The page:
One of the park’s panels depicts linemen bringing electricity to a rural Marshall County school in 1939 after construction of the Guntersville Dam and its hydroelectric plant. Photo courtesy Alabama Department of Archives and History

A request for proposals issued by the Alabama State Council on the Arts generated interest from sculptors around the country and ultimately led to the selection of Caleb O’Connor of Tuscaloosa. O’Connor brought in Craig Wedderspoon, a sculpture professor at the University of Alabama, as a project collaborator overseeing foundry operations and base installation.

“Figuring out what the content would be was another process, and the Archives and History was very involved in that,” Lamar says. Then there was the fabrication of the sculpture as well as the preparation of the site, which is managed by the Department of Finance and adheres to regulations for a historic space overseen by the Alabama Historical Commission. As advisory groups weighed in on content and artistic expression, input was gathered from across the state.

There were “a lot of voices and lots of perspectives represented in the planning and execution of the park and the monuments,” Lamar says. “It was one of the most collaborative projects that we did, and I think all to the good for what the outcome was.” 

A welcome opportunity

For artist Caleb O’Connor, that collaboration was welcome. “I viewed the opportunity to work with all those people as an asset in order to study the history, to get a fully understanding of what happened,” he says.

O’Connor, who grew up in Hawaii, attended the Maryland Institute College of Art, where he studied painting, and was later awarded a Fulbright grant to study in Italy for nine months. He moved to Alabama in 2009, when he began working on a series of large-scale historical paintings for a federal courthouse, and today he operates an independent studio in Tuscaloosa.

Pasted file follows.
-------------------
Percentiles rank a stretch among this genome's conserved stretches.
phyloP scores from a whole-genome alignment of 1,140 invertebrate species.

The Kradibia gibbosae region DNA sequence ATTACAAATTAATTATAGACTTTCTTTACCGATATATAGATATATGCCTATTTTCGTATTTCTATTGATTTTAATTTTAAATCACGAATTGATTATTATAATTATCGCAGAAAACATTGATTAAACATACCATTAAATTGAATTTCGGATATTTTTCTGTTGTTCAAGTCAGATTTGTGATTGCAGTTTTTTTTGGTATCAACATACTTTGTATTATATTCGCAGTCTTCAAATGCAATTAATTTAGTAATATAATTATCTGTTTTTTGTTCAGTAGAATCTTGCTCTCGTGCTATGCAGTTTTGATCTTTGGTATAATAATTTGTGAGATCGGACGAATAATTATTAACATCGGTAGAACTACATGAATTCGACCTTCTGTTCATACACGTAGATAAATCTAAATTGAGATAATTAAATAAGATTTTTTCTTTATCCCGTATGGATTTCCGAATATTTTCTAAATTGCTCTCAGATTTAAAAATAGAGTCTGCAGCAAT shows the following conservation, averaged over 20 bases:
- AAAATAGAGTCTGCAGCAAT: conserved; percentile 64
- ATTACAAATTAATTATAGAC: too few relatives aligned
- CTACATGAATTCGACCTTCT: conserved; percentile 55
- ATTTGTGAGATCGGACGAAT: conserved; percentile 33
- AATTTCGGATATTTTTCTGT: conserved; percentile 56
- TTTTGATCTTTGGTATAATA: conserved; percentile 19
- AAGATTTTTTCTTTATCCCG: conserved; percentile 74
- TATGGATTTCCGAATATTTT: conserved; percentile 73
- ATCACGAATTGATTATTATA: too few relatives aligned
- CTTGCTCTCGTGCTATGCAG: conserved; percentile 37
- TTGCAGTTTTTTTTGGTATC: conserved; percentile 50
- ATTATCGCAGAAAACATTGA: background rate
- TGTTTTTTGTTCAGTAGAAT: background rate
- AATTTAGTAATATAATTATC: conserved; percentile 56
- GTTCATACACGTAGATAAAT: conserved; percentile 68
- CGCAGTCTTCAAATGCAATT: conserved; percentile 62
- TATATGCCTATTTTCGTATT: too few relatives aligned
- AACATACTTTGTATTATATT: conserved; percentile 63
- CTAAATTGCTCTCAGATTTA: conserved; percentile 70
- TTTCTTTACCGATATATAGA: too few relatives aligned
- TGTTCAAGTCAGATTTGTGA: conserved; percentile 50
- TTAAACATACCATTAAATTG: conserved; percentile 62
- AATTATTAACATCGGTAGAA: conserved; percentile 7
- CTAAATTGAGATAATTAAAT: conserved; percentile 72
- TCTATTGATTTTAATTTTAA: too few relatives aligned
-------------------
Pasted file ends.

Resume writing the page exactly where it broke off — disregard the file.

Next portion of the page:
“I’m very familiar with the history of Alabama through other art projects that I have done,” O’Connor says, and he was attracted to the opportunity to study it more in depth. He also was drawn to the project because of his love of sculpture. “Being able to execute such a large scale public art project brought me close to the Italian masters I had studied,” O’Connor says.

“To do projects of this scale with the art of high relief which is what you see all throughout Italy, it became exciting to me.”

A documentary of the park’s development, “Alabama: In the Making,” is available on YouTube.

Plan your visit

Alabama Bicentennial Park is located in the State Capitol complex near the intersection of Dexter Avenue and Bainbridge Street. It occupies the green spaces adjacent to the Lurleen Wallace Office Building and the Attorney General’s Building in the 500 block of Dexter Avenue.

The park is open 6 a.m. to 8 p.m. year-round and is well lit at night. Admission is free. Metered street parking is available on several surrounding blocks. All street parking is free after 5 p.m. and on weekends.